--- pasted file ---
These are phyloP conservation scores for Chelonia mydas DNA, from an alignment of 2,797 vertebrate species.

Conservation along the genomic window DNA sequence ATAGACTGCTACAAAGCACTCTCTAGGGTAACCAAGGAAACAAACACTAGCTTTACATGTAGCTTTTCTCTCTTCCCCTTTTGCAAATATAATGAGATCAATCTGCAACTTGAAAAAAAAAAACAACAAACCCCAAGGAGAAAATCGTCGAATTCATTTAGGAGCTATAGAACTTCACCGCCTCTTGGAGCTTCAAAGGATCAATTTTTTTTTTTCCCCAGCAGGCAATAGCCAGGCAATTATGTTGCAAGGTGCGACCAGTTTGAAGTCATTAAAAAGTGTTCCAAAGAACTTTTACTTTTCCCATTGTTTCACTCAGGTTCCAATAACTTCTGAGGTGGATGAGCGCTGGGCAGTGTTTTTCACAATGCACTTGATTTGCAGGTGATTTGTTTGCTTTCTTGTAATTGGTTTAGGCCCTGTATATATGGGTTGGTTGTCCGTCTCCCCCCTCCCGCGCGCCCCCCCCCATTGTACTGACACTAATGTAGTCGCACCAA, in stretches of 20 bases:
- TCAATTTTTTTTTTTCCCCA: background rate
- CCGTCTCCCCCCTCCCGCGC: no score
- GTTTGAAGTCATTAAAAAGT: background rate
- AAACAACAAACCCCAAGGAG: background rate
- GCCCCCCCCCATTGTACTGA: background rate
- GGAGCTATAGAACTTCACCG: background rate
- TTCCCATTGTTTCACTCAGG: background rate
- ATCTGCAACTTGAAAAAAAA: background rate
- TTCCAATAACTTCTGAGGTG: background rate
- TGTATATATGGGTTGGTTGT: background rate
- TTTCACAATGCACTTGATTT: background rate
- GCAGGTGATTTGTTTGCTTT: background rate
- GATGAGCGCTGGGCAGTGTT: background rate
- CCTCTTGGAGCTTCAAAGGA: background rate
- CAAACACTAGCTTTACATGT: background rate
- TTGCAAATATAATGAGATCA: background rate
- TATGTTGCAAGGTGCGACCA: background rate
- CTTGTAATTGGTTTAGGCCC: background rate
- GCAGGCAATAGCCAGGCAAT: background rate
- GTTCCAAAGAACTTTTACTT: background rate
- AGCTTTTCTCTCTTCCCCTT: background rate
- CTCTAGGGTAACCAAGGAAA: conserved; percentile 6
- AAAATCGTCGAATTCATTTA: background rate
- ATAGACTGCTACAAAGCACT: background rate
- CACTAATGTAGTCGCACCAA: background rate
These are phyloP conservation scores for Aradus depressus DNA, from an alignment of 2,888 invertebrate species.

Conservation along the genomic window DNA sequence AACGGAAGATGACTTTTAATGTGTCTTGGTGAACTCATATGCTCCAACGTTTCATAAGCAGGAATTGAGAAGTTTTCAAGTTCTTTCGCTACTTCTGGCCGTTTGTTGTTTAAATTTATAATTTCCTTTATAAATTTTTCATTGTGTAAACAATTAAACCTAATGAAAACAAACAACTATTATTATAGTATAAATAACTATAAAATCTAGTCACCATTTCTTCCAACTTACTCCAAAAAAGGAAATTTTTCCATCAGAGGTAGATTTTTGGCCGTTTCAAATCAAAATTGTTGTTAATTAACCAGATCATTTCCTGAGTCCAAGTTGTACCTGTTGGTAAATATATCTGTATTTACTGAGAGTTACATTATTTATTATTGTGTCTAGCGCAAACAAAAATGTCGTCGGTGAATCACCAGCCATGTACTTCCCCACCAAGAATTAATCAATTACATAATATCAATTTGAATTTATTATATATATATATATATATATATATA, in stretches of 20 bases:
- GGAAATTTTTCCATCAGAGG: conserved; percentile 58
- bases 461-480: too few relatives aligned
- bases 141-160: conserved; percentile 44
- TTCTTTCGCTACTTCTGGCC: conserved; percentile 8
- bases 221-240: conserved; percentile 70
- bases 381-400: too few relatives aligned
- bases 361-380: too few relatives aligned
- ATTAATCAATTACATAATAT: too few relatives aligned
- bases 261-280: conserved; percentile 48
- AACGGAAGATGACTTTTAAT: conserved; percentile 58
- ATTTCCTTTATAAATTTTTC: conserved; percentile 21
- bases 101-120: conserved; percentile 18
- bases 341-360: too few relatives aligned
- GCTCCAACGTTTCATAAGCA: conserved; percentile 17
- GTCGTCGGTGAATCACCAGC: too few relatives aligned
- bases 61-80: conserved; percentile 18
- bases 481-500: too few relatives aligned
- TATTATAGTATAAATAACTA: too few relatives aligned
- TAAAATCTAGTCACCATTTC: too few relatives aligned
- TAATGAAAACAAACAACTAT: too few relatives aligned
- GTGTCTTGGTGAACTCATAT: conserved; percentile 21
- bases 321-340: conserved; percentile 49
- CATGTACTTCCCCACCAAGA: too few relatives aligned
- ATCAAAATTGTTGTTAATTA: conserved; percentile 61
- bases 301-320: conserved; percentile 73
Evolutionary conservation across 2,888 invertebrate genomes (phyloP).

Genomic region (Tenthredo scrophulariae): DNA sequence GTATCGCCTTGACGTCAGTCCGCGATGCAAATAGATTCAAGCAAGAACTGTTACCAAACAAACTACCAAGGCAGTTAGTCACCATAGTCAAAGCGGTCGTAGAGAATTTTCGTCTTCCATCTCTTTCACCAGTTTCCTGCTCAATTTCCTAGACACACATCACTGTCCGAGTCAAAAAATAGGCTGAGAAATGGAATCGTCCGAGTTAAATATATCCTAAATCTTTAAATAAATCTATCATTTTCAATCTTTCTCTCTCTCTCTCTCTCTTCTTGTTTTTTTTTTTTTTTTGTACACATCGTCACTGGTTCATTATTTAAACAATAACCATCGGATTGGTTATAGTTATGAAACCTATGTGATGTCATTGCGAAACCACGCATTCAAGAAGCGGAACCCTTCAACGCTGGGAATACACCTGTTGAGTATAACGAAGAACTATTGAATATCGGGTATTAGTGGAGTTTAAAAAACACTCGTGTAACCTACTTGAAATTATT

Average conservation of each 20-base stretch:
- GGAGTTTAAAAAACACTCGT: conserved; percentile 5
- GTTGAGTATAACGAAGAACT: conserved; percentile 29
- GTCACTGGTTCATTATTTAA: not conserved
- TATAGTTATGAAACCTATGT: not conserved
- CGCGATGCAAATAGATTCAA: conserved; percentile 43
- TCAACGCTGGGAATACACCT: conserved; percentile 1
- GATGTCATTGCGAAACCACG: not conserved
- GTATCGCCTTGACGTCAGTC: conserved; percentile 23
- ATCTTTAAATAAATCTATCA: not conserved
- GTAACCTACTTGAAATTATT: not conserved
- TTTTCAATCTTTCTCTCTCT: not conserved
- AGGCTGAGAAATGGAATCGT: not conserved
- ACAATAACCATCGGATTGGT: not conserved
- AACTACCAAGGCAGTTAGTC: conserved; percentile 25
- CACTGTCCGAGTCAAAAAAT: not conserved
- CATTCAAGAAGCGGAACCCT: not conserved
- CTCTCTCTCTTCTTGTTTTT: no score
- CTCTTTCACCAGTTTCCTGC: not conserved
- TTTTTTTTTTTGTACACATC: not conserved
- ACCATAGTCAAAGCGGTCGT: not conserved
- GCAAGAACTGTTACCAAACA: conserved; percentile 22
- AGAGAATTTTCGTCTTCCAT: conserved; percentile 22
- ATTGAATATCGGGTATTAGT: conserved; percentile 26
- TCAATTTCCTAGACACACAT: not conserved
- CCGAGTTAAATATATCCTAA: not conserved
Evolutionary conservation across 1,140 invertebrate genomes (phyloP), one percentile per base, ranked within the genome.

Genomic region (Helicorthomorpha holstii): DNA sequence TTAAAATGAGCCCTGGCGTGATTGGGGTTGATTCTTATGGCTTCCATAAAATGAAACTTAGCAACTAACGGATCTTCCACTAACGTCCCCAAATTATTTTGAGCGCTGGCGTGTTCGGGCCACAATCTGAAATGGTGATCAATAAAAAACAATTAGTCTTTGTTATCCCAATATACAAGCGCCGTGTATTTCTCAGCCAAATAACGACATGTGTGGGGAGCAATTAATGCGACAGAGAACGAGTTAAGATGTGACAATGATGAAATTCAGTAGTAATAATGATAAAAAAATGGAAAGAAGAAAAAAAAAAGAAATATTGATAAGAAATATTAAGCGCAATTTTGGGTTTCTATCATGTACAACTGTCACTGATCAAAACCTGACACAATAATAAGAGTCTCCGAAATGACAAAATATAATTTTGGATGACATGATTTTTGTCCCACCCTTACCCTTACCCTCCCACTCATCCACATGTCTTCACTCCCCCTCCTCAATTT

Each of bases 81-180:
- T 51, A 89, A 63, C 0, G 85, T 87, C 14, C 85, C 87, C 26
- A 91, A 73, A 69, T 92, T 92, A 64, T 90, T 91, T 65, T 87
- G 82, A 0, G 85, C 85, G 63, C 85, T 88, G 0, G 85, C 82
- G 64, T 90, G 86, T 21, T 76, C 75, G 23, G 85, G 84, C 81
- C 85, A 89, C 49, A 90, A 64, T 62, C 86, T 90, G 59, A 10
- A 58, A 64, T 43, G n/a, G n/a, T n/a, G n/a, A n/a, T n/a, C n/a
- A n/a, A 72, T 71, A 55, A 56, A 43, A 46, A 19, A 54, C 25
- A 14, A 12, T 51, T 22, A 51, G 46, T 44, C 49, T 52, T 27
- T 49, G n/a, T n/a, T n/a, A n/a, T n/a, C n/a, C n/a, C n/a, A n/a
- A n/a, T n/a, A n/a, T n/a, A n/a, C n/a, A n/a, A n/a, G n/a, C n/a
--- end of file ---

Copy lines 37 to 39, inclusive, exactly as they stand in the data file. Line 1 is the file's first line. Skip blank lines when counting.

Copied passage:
- ATTAATCAATTACATAATAT: too few relatives aligned
- bases 261-280: conserved; percentile 48
- AACGGAAGATGACTTTTAAT: conserved; percentile 58